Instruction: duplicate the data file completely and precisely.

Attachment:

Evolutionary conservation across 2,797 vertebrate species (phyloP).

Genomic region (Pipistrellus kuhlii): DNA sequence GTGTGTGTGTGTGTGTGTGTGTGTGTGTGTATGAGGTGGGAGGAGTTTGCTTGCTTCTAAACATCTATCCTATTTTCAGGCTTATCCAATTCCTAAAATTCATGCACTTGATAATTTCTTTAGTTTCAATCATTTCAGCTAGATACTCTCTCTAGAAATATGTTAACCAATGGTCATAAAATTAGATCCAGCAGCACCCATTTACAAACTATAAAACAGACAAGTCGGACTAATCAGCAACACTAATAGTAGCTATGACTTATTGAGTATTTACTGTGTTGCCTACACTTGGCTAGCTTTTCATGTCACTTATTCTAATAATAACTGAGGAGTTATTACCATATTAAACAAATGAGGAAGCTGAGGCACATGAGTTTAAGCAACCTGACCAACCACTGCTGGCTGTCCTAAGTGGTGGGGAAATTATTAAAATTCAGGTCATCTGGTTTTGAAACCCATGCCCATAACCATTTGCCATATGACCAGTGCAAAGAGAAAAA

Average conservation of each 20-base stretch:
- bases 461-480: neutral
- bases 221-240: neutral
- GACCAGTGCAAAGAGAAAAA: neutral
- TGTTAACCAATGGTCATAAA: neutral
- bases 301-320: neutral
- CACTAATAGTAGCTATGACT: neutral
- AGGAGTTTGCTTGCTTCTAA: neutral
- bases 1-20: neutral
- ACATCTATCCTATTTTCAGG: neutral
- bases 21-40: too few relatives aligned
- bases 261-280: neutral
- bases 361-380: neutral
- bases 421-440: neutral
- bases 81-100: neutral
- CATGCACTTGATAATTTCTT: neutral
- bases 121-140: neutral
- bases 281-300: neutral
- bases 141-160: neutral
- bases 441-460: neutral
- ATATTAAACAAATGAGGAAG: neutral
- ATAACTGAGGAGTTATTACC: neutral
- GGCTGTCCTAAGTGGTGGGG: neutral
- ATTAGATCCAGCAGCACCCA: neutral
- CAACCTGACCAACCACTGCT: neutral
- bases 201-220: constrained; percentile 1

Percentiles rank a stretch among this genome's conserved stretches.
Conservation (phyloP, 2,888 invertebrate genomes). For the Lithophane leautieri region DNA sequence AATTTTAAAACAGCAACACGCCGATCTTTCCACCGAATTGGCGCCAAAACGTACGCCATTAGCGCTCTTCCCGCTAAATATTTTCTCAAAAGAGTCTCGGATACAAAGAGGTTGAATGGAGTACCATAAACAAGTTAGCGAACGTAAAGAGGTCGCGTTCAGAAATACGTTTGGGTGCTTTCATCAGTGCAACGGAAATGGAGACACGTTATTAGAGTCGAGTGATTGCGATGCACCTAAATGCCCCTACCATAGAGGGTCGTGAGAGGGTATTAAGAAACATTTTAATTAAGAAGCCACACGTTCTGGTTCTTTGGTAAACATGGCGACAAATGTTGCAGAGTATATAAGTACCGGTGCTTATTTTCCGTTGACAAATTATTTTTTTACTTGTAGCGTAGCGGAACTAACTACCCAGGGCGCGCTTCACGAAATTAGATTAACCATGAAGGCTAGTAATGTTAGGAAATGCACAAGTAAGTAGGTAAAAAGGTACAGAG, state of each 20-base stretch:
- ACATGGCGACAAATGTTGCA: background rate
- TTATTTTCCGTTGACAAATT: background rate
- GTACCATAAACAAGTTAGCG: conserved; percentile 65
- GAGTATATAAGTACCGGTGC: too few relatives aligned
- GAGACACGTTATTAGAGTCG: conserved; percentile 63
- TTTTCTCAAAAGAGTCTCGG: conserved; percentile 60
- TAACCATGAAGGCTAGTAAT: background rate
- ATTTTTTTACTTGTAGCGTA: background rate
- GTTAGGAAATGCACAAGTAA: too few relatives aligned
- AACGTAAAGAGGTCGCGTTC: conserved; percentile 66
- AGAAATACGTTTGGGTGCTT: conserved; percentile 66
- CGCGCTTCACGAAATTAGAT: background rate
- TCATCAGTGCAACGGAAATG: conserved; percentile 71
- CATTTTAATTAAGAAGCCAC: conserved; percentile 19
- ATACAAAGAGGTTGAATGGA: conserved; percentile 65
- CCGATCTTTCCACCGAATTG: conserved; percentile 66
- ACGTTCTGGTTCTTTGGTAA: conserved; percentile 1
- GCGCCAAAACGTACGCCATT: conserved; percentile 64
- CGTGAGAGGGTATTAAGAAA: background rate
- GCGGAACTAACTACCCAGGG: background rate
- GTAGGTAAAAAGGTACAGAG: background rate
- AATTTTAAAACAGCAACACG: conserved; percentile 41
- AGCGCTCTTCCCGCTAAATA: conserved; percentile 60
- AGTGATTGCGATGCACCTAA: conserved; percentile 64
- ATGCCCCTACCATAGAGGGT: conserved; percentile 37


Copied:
Evolutionary conservation across 2,797 vertebrate species (phyloP).

Genomic region (Pipistrellus kuhlii): DNA sequence GTGTGTGTGTGTGTGTGTGTGTGTGTGTGTATGAGGTGGGAGGAGTTTGCTTGCTTCTAAACATCTATCCTATTTTCAGGCTTATCCAATTCCTAAAATTCATGCACTTGATAATTTCTTTAGTTTCAATCATTTCAGCTAGATACTCTCTCTAGAAATATGTTAACCAATGGTCATAAAATTAGATCCAGCAGCACCCATTTACAAACTATAAAACAGACAAGTCGGACTAATCAGCAACACTAATAGTAGCTATGACTTATTGAGTATTTACTGTGTTGCCTACACTTGGCTAGCTTTTCATGTCACTTATTCTAATAATAACTGAGGAGTTATTACCATATTAAACAAATGAGGAAGCTGAGGCACATGAGTTTAAGCAACCTGACCAACCACTGCTGGCTGTCCTAAGTGGTGGGGAAATTATTAAAATTCAGGTCATCTGGTTTTGAAACCCATGCCCATAACCATTTGCCATATGACCAGTGCAAAGAGAAAAA

Average conservation of each 20-base stretch:
- bases 461-480: neutral
- bases 221-240: neutral
- GACCAGTGCAAAGAGAAAAA: neutral
- TGTTAACCAATGGTCATAAA: neutral
- bases 301-320: neutral
- CACTAATAGTAGCTATGACT: neutral
- AGGAGTTTGCTTGCTTCTAA: neutral
- bases 1-20: neutral
- ACATCTATCCTATTTTCAGG: neutral
- bases 21-40: too few relatives aligned
- bases 261-280: neutral
- bases 361-380: neutral
- bases 421-440: neutral
- bases 81-100: neutral
- CATGCACTTGATAATTTCTT: neutral
- bases 121-140: neutral
- bases 281-300: neutral
- bases 141-160: neutral
- bases 441-460: neutral
- ATATTAAACAAATGAGGAAG: neutral
- ATAACTGAGGAGTTATTACC: neutral
- GGCTGTCCTAAGTGGTGGGG: neutral
- ATTAGATCCAGCAGCACCCA: neutral
- CAACCTGACCAACCACTGCT: neutral
- bases 201-220: constrained; percentile 1

Percentiles rank a stretch among this genome's conserved stretches.
Conservation (phyloP, 2,888 invertebrate genomes). For the Lithophane leautieri region DNA sequence AATTTTAAAACAGCAACACGCCGATCTTTCCACCGAATTGGCGCCAAAACGTACGCCATTAGCGCTCTTCCCGCTAAATATTTTCTCAAAAGAGTCTCGGATACAAAGAGGTTGAATGGAGTACCATAAACAAGTTAGCGAACGTAAAGAGGTCGCGTTCAGAAATACGTTTGGGTGCTTTCATCAGTGCAACGGAAATGGAGACACGTTATTAGAGTCGAGTGATTGCGATGCACCTAAATGCCCCTACCATAGAGGGTCGTGAGAGGGTATTAAGAAACATTTTAATTAAGAAGCCACACGTTCTGGTTCTTTGGTAAACATGGCGACAAATGTTGCAGAGTATATAAGTACCGGTGCTTATTTTCCGTTGACAAATTATTTTTTTACTTGTAGCGTAGCGGAACTAACTACCCAGGGCGCGCTTCACGAAATTAGATTAACCATGAAGGCTAGTAATGTTAGGAAATGCACAAGTAAGTAGGTAAAAAGGTACAGAG, state of each 20-base stretch:
- ACATGGCGACAAATGTTGCA: background rate
- TTATTTTCCGTTGACAAATT: background rate
- GTACCATAAACAAGTTAGCG: conserved; percentile 65
- GAGTATATAAGTACCGGTGC: too few relatives aligned
- GAGACACGTTATTAGAGTCG: conserved; percentile 63
- TTTTCTCAAAAGAGTCTCGG: conserved; percentile 60
- TAACCATGAAGGCTAGTAAT: background rate
- ATTTTTTTACTTGTAGCGTA: background rate
- GTTAGGAAATGCACAAGTAA: too few relatives aligned
- AACGTAAAGAGGTCGCGTTC: conserved; percentile 66
- AGAAATACGTTTGGGTGCTT: conserved; percentile 66
- CGCGCTTCACGAAATTAGAT: background rate
- TCATCAGTGCAACGGAAATG: conserved; percentile 71
- CATTTTAATTAAGAAGCCAC: conserved; percentile 19
- ATACAAAGAGGTTGAATGGA: conserved; percentile 65
- CCGATCTTTCCACCGAATTG: conserved; percentile 66
- ACGTTCTGGTTCTTTGGTAA: conserved; percentile 1
- GCGCCAAAACGTACGCCATT: conserved; percentile 64
- CGTGAGAGGGTATTAAGAAA: background rate
- GCGGAACTAACTACCCAGGG: background rate
- GTAGGTAAAAAGGTACAGAG: background rate
- AATTTTAAAACAGCAACACG: conserved; percentile 41
- AGCGCTCTTCCCGCTAAATA: conserved; percentile 60
- AGTGATTGCGATGCACCTAA: conserved; percentile 64
- ATGCCCCTACCATAGAGGGT: conserved; percentile 37